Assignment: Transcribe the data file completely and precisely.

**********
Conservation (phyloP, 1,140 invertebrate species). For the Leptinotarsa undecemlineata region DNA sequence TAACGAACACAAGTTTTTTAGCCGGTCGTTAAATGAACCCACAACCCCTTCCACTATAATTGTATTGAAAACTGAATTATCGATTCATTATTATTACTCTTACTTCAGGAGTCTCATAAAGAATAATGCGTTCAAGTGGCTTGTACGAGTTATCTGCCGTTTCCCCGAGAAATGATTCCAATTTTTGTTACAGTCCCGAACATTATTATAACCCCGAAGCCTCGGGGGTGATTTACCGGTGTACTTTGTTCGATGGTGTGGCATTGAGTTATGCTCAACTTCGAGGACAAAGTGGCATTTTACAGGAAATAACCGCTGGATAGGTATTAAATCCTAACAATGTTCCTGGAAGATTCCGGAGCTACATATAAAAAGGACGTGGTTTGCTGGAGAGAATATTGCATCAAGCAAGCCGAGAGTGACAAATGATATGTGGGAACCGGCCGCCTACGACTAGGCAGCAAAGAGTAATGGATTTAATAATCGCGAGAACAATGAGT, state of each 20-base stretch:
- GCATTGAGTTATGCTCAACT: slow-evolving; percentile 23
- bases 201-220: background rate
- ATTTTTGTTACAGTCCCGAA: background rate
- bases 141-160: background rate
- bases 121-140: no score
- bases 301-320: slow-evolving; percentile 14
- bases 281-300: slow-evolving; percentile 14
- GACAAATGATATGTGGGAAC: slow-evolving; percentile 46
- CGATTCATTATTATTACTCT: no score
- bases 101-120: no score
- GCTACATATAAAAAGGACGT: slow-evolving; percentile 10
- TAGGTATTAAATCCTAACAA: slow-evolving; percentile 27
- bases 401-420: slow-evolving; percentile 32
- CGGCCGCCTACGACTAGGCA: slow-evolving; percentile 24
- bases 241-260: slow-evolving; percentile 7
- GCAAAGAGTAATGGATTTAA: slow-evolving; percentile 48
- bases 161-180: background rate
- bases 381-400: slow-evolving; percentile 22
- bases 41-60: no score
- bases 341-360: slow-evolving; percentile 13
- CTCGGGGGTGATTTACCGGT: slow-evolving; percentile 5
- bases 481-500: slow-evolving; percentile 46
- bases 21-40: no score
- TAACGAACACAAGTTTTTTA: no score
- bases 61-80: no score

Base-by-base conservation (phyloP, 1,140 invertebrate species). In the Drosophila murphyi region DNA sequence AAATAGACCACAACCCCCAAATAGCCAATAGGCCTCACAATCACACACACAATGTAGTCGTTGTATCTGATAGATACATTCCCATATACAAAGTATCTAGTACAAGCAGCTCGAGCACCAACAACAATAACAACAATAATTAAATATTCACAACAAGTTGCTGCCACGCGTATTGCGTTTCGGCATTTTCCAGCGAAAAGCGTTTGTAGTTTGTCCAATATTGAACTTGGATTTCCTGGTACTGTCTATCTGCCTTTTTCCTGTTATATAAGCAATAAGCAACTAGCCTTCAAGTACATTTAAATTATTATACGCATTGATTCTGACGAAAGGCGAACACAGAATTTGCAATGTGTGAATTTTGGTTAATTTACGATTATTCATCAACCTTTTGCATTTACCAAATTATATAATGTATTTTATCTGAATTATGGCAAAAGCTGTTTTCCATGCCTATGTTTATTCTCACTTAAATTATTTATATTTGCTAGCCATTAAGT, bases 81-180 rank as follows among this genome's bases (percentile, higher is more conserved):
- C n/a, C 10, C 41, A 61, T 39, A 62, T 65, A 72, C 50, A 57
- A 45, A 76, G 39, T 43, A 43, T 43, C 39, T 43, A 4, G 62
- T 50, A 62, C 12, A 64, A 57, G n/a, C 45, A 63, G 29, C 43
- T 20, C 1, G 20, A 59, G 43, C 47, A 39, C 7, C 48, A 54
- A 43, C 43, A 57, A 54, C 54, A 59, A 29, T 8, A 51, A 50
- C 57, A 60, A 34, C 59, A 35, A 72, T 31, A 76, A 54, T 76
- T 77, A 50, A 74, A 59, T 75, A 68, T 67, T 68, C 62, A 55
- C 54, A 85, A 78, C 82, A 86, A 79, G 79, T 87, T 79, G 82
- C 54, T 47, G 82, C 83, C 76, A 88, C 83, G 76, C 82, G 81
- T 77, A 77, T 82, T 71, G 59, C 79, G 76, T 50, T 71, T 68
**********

Conservation (phyloP, 1,140 invertebrate species). For the Leptinotarsa undecemlineata region DNA sequence TAACGAACACAAGTTTTTTAGCCGGTCGTTAAATGAACCCACAACCCCTTCCACTATAATTGTATTGAAAACTGAATTATCGATTCATTATTATTACTCTTACTTCAGGAGTCTCATAAAGAATAATGCGTTCAAGTGGCTTGTACGAGTTATCTGCCGTTTCCCCGAGAAATGATTCCAATTTTTGTTACAGTCCCGAACATTATTATAACCCCGAAGCCTCGGGGGTGATTTACCGGTGTACTTTGTTCGATGGTGTGGCATTGAGTTATGCTCAACTTCGAGGACAAAGTGGCATTTTACAGGAAATAACCGCTGGATAGGTATTAAATCCTAACAATGTTCCTGGAAGATTCCGGAGCTACATATAAAAAGGACGTGGTTTGCTGGAGAGAATATTGCATCAAGCAAGCCGAGAGTGACAAATGATATGTGGGAACCGGCCGCCTACGACTAGGCAGCAAAGAGTAATGGATTTAATAATCGCGAGAACAATGAGT, state of each 20-base stretch:
- GCATTGAGTTATGCTCAACT: slow-evolving; percentile 23
- bases 201-220: background rate
- ATTTTTGTTACAGTCCCGAA: background rate
- bases 141-160: background rate
- bases 121-140: no score
- bases 301-320: slow-evolving; percentile 14
- bases 281-300: slow-evolving; percentile 14
- GACAAATGATATGTGGGAAC: slow-evolving; percentile 46
- CGATTCATTATTATTACTCT: no score
- bases 101-120: no score
- GCTACATATAAAAAGGACGT: slow-evolving; percentile 10
- TAGGTATTAAATCCTAACAA: slow-evolving; percentile 27
- bases 401-420: slow-evolving; percentile 32
- CGGCCGCCTACGACTAGGCA: slow-evolving; percentile 24
- bases 241-260: slow-evolving; percentile 7
- GCAAAGAGTAATGGATTTAA: slow-evolving; percentile 48
- bases 161-180: background rate
- bases 381-400: slow-evolving; percentile 22
- bases 41-60: no score
- bases 341-360: slow-evolving; percentile 13
- CTCGGGGGTGATTTACCGGT: slow-evolving; percentile 5
- bases 481-500: slow-evolving; percentile 46
- bases 21-40: no score
- TAACGAACACAAGTTTTTTA: no score
- bases 61-80: no score

Base-by-base conservation (phyloP, 1,140 invertebrate species). In the Drosophila murphyi region DNA sequence AAATAGACCACAACCCCCAAATAGCCAATAGGCCTCACAATCACACACACAATGTAGTCGTTGTATCTGATAGATACATTCCCATATACAAAGTATCTAGTACAAGCAGCTCGAGCACCAACAACAATAACAACAATAATTAAATATTCACAACAAGTTGCTGCCACGCGTATTGCGTTTCGGCATTTTCCAGCGAAAAGCGTTTGTAGTTTGTCCAATATTGAACTTGGATTTCCTGGTACTGTCTATCTGCCTTTTTCCTGTTATATAAGCAATAAGCAACTAGCCTTCAAGTACATTTAAATTATTATACGCATTGATTCTGACGAAAGGCGAACACAGAATTTGCAATGTGTGAATTTTGGTTAATTTACGATTATTCATCAACCTTTTGCATTTACCAAATTATATAATGTATTTTATCTGAATTATGGCAAAAGCTGTTTTCCATGCCTATGTTTATTCTCACTTAAATTATTTATATTTGCTAGCCATTAAGT, bases 81-180 rank as follows among this genome's bases (percentile, higher is more conserved):
- C n/a, C 10, C 41, A 61, T 39, A 62, T 65, A 72, C 50, A 57
- A 45, A 76, G 39, T 43, A 43, T 43, C 39, T 43, A 4, G 62
- T 50, A 62, C 12, A 64, A 57, G n/a, C 45, A 63, G 29, C 43
- T 20, C 1, G 20, A 59, G 43, C 47, A 39, C 7, C 48, A 54
- A 43, C 43, A 57, A 54, C 54, A 59, A 29, T 8, A 51, A 50
- C 57, A 60, A 34, C 59, A 35, A 72, T 31, A 76, A 54, T 76
- T 77, A 50, A 74, A 59, T 75, A 68, T 67, T 68, C 62, A 55
- C 54, A 85, A 78, C 82, A 86, A 79, G 79, T 87, T 79, G 82
- C 54, T 47, G 82, C 83, C 76, A 88, C 83, G 76, C 82, G 81
- T 77, A 77, T 82, T 71, G 59, C 79, G 76, T 50, T 71, T 68